The rest cure was a treatment for what was deemed hysteria in women. It had great popularity in the 19th century as a way to treat women with mental illnesses that might later be termed generalized anxiety disorder or major depression. It might also be applied to women of the upper classes who were simply exhausted by the chores of raising children, overseeing large households, or who were suffering postpartum depression after the birth of a child.
Dr. Silas Weir Mitchell developed the rest cure. He essentially imprisoned women for up to two months, and gave them little contact with the outside world. In the first few weeks, women were not allowed engage their minds by reading or performing small activities. Most were even not allowed to roll over in their beds, suggesting that they may have been restrained. Often, according to Dr. Mitchell, by the fifth or sixth day, most women became “tractable,” and did not resist the imposed monotony. This statement suggests that many women probably fought this treatment during initial days of imprisonment.
Mitchell clearly saw some success with his treatment, which also included daily massage, and probably clitoral stimulation, as was common for the treatment of hysteria. It is fair to say, that most women today would evaluate the rest cure as a horrible, punishment inflicted on women who were possibly merely anxious, or were suffering from a mental illness. Since husbands frequently were allowed to make decisions regarding their wives, the perception of the husband could determine whether a woman would endure such a treatment. It is small wonder that many women saw cooperation as a means toward escaping from Mitchell’s cure.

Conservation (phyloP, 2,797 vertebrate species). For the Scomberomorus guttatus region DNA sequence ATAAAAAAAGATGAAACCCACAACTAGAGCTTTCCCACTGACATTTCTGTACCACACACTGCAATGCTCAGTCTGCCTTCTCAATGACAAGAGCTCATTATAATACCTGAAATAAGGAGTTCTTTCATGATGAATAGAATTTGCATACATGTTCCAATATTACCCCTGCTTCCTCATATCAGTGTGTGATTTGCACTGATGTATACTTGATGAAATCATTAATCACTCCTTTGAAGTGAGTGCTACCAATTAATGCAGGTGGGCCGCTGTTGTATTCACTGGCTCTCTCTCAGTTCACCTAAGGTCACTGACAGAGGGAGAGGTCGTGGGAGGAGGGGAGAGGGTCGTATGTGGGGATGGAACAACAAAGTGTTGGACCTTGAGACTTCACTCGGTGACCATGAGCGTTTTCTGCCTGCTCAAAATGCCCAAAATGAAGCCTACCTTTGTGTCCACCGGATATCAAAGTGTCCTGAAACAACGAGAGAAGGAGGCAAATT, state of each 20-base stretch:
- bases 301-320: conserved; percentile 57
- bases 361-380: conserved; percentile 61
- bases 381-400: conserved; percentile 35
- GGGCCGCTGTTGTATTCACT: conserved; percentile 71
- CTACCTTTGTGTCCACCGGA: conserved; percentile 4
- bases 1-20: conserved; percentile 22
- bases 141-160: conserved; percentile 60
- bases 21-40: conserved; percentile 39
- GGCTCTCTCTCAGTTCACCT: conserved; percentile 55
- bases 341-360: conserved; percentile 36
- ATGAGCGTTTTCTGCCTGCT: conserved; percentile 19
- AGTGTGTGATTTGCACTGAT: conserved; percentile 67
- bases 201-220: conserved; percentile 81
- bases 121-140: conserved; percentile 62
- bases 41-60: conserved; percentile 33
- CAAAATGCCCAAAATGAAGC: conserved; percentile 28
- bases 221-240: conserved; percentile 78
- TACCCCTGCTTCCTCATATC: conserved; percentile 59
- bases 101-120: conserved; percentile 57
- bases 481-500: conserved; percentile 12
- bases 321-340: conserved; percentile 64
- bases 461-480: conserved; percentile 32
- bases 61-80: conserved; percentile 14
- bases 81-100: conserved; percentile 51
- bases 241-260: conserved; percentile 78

One of the most interesting indictments of the rest cure is the fictional piece, “The Yellow Wallpaper,” by Charlotte Perkins Gilman. The work describes from first person perspective the gradual insanity of a woman undergoing this treatment. Gilman even sent a copy to Dr. Mitchell, who did not respond. Gilman’s central character is actually driven insane by the treatment that is supposed to restore her sanity. Her loneliness and her total separation from her family are dwelt on, and make an effective argument against this cure.
However, Gilman errs because the rest cure was probably not likely to cause insanity. Its application might worsen the condition of someone with a mild to moderate psychological problem. Today, even institutionalization of people with mental illnesses focuses not on solitude but on integrating the ill person into regular activities such as daily group therapy, classes on coping strategies, and daily activities like therapeutic art.
Dr. Mitchell’s treatment may also be classed as extraordinarily sexist, since the rest cure was almost always applied to women. Since women were thought by many to be very different than men, and also guided by their hormones, this treatment was supposed to be applied to what were considered diseases of the female mind. The “cure” was directed at females due to a basic lack of understanding regarding women. It was also almost always applied to women of middle to upper classes, since working women were thought to be sturdier and less susceptible to hysteria.
With the advent of therapy as developed by Freud, Jung and Adler, the rest cure finally sank into obscurity as bad medicine. Greater understanding of hormonal function in women helped to develop treatments for both men and women. Current understanding of the chemical action of the brain has also helped develop medications that can significantly allay anxiety or major depression. Mitchell’s rest cure is now thought by many to have been yet another violation of women's rights during a time when they were unable to be their own advocates for equal treatment by members of the medical community.